MarketWatch ran an article last week on how this year’s Academy Award swag bags “are packed” with “legal” cannabis. I’m always happy to see an article like this because it means California legalization is working. And yet, these glam-o, cannabis friendly goodie bags are a good reminder to cannabis businesses (and the ancillary businesses that support them) that even if an A-list celebrity is consuming your cannabis or CBD products on or after the red carpet, California’s Medicinal and Adult-Use Cannabis Regulation and Safety Act (“MAUCRSA“) (and federal law) still apply.
According to MarketWatch, this year’s “treasure trove of over-the-top gifts for the acting and directing nominees is packed with cannabis chocolates, CBD beauty products and a year-long VIP membership to L.A.’s first cannabis-friendly social club. Marketing company Distinctive Assets has been gifting the Oscar’s swag for the past 17 years and company founder, Lash Fary, told MarketWatch their 2019 gifts are “directly tied to the broad legalization of cannabis in California last year.”
As much as I hate being a party-pooper – especially for a party as big as the Oscars — as a Los Angeles based cannabis business lawyer, I cannot resist mentioning my own legal concerns about these swag bags. Under MACURSA and Prop. 64, individual adults 21 and up can gift up to an ounce of cannabis (or its infused equivalent) without fear of state or local prosecution so long as there’s no financial compensation. But this gifting rule is far more complicated for cannabis business licensees. MAUCRSA is clear that cannabis licensees “shall not give away any amount of cannabis or cannabis products, or any cannabis accessories, as part of a business promotion or other commercial activity” and cannabis retailers “cannot provide free cannabis goods to any person” other than a medical cannabis patient as defined by Section 11362.71 of the Health & Safety Code.
This means that if the cannabis in the swag bags is given by cannabis businesses as part of “a business promotion or other commercial activity,” those businesses probably will violate MAUCRSA. I say this because this cannabis swag is probably being given to the Academy Award attendees and Hollywood A-listers as a “business promotion,” especially since a marketing company is involved in the gifting, and I assume the entire point is to elevate the profile of the companies involved amongst powerful circles of potential future consumers.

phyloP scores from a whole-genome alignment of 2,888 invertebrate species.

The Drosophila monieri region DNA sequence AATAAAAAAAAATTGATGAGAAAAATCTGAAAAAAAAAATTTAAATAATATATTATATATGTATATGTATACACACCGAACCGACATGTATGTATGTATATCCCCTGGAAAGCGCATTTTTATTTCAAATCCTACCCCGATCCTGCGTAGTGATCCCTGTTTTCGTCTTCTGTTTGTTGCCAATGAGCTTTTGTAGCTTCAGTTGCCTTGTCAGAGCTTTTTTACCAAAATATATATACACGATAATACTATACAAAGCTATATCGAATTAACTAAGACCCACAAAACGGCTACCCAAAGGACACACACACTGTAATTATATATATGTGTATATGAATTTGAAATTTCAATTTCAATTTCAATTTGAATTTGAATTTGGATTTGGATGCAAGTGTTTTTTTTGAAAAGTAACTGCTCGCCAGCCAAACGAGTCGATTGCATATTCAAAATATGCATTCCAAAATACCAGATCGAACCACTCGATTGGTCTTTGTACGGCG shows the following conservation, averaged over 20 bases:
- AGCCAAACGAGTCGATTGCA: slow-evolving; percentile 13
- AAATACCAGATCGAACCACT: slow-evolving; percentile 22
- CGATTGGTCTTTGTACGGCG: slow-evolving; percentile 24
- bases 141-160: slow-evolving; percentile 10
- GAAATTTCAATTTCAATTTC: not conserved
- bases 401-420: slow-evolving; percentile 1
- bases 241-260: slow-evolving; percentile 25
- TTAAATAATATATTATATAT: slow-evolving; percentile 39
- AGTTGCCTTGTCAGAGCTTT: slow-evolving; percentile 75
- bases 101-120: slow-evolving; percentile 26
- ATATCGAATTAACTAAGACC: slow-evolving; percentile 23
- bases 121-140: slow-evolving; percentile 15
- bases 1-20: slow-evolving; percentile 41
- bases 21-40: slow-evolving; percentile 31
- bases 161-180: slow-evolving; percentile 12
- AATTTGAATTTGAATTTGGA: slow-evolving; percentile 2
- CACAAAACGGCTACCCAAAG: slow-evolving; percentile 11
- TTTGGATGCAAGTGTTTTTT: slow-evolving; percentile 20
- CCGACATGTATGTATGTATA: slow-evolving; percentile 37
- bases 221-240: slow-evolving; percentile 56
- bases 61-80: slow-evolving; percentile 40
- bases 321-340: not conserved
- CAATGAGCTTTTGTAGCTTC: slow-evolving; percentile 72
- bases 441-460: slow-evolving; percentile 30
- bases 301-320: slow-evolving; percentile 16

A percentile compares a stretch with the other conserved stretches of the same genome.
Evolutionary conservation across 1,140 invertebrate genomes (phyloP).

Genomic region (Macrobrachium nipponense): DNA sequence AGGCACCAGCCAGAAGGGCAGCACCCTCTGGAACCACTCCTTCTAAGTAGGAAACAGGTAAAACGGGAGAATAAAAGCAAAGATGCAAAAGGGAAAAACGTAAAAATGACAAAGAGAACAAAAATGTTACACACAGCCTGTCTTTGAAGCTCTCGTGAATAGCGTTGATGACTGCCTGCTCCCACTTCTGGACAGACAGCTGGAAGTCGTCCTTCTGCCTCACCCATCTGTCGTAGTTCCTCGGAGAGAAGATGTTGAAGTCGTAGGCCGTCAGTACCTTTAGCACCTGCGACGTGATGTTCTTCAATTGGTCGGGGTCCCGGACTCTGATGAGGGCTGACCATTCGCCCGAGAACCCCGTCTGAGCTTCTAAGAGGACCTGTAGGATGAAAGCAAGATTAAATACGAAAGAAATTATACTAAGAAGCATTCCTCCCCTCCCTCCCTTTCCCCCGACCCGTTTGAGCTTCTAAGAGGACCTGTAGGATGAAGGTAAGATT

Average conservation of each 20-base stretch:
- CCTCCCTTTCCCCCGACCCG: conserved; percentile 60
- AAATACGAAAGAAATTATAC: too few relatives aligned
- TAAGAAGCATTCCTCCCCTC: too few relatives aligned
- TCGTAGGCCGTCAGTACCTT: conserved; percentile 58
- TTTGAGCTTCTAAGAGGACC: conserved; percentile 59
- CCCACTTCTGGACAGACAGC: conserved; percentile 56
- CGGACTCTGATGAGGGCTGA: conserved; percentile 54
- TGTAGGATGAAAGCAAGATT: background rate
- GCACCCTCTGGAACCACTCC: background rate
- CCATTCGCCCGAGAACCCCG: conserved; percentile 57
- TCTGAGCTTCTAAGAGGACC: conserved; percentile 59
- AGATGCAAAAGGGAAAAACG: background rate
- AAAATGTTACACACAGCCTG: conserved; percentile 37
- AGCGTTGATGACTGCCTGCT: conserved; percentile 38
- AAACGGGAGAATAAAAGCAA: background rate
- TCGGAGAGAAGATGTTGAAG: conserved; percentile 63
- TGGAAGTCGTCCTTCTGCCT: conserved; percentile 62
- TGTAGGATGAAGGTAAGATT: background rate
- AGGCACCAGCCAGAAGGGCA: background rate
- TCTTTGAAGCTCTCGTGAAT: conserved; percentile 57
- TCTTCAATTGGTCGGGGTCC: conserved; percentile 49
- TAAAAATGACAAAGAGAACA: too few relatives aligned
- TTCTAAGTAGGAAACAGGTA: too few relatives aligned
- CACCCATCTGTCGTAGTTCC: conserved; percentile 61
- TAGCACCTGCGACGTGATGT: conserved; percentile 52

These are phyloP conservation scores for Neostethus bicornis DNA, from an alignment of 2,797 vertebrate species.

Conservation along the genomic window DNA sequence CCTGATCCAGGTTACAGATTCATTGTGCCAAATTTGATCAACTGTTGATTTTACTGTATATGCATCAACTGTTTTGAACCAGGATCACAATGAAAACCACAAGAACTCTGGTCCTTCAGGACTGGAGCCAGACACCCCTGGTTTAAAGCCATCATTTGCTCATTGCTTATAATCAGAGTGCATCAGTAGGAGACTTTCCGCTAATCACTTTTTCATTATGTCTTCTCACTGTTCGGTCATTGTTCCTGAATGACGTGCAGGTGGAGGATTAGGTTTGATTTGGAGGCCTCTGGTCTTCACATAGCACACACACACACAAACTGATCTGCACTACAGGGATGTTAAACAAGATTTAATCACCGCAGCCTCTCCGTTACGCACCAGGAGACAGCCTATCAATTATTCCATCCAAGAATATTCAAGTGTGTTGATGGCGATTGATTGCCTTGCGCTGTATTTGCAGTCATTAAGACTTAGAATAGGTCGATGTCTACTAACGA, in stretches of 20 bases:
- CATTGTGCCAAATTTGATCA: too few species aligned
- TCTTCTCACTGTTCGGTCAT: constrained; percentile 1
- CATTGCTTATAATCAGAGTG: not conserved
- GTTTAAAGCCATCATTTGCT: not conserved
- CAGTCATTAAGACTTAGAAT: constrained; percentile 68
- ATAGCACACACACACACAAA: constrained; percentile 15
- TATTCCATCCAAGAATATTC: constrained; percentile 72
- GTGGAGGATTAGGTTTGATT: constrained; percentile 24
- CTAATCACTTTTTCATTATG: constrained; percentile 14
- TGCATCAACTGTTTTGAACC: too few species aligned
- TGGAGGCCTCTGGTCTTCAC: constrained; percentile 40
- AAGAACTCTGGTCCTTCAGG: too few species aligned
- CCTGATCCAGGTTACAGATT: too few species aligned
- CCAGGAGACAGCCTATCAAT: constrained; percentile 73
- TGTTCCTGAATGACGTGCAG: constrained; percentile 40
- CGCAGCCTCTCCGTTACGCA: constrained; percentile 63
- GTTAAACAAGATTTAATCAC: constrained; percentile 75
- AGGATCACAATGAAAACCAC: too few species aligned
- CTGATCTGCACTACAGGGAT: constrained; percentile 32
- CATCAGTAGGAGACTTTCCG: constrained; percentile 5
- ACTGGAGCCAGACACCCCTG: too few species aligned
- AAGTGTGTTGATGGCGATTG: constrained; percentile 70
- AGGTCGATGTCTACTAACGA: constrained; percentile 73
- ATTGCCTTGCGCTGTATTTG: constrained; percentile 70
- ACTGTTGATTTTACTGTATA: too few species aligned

A lot of cannabis “brand” power is also contained in these Oscar bags, which is pretty interesting given the legal challenges posed by Section 5032 of the Bureau of Cannabis Control (“BCC”) regulations. If any of the cannabis products in the bags utilize a third party’s intellectual property (“IP”)–and luxury branding (or really any branding) in cannabis remains huge– there may end up being issues under Section 5032. Still, the BCC will not say whether this rule requires cannabis IP licensors to have their own commercial cannabis license in California. The BCC’s own comments to this rule indicate that it does not apply to manufacturers, but the rule itself clearly encompasses manufacturing activity and manufactured products (as well as flower). Since many (most?) California cannabis companies hold their IP in separate companies and/or license their IP from well-known operators in other states, section 5032 may or may not cause serious legal headaches here.
These swag bas also contain CBD products, which could get people in trouble with the California Department of Public Health Food and Drug Branch. MarketWatch mentions that some of the CBD products are topicals and beauty products, which the infamous California FDB FAQs (see also here) do not address and which the Federal Food and Drug Administration may also deem unlawful because it generally considers hemp derived CBD to be unlawful under the Food, Drug & Cosmetic Act. And if there are foods or beverages in those bags that contain CBD, they also violate both state and federal laws according to the FDB and the FDA.
Finally, seeing as how the City of Los Angeles does not yet allow onsite consumption at MAUCRSA-licensed retail or microbusiness facilities within the City, I also wonder to what the MarketWatch article was referring when it mentioned “L.A.’s first cannabis-friendly social club” offering VIP memberships in the goodie bags.
Though I have my doubts about the legality of this cannabis swag under California state law, and even though the gifting and receipt of the bags is undoubtedly federally illegal drug trafficking, I cannot help but applaud everyone behind these cannabis gifts: it’s brave and it’s bold. When a nationally significant and hugely watched event like the Oscars is willing to take the risk of openly gifting cannabis and CBD on one of the world’s biggest stages, you know there has been a major, positive societal shift regarding cannabis.
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Author: Hilary Bricken